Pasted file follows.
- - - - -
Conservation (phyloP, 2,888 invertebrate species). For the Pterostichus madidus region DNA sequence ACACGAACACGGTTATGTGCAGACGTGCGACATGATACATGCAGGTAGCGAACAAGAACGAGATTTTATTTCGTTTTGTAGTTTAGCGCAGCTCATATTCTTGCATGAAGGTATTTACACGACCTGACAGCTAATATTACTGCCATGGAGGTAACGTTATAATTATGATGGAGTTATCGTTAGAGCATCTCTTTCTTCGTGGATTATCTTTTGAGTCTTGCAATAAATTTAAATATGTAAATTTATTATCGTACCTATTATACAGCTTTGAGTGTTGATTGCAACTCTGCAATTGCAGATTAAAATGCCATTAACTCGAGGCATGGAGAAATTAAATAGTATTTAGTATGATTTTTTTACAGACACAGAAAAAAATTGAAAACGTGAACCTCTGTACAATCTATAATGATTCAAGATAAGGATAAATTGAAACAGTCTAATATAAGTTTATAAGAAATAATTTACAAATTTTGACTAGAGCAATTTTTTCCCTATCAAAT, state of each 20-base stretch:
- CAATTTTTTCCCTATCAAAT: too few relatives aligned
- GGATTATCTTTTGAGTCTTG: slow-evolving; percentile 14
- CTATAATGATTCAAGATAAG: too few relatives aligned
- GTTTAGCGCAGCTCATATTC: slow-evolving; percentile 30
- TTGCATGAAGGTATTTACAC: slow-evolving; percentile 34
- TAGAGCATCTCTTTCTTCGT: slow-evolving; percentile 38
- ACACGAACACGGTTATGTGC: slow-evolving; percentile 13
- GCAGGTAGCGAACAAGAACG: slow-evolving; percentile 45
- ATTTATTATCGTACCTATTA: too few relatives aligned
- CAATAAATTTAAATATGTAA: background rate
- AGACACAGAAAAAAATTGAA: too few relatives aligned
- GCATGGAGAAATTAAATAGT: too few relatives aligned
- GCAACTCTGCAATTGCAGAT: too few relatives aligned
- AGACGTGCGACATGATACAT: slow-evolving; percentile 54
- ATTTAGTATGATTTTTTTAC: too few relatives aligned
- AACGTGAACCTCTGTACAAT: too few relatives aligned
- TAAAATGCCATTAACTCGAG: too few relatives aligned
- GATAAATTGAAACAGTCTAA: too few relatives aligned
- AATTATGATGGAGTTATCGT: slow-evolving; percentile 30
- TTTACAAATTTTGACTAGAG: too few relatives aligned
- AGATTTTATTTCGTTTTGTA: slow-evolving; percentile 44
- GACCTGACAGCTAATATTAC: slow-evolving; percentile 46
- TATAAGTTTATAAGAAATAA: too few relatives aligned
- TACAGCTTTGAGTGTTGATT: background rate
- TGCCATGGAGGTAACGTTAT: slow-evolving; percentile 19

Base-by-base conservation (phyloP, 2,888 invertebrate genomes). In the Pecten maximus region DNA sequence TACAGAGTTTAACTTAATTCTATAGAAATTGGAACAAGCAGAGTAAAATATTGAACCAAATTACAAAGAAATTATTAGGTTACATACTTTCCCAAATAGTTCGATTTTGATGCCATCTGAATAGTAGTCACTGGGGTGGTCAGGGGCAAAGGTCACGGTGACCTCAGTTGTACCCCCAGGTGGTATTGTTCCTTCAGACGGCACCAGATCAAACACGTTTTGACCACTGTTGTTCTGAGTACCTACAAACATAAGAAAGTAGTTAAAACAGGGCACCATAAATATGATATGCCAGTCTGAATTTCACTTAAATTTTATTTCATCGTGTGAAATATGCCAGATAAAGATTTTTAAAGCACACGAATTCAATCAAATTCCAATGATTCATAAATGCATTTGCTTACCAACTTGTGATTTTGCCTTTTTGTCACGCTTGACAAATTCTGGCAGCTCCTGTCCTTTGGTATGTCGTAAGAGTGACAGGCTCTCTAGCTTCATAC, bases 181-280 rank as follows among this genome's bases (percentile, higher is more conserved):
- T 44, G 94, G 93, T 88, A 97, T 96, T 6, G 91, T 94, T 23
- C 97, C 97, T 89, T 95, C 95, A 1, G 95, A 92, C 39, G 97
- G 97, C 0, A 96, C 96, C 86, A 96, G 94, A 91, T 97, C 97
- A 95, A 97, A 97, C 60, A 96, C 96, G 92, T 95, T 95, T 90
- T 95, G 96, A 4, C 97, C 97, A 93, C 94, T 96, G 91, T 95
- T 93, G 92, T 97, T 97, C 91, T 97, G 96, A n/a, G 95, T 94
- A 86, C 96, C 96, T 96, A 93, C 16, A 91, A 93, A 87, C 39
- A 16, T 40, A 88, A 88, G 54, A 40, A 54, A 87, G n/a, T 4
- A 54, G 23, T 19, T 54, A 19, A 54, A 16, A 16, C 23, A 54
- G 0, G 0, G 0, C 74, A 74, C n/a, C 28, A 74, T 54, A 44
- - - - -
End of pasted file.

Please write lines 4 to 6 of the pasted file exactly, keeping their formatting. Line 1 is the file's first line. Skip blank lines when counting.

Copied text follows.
- CTATAATGATTCAAGATAAG: too few relatives aligned
- GTTTAGCGCAGCTCATATTC: slow-evolving; percentile 30
- TTGCATGAAGGTATTTACAC: slow-evolving; percentile 34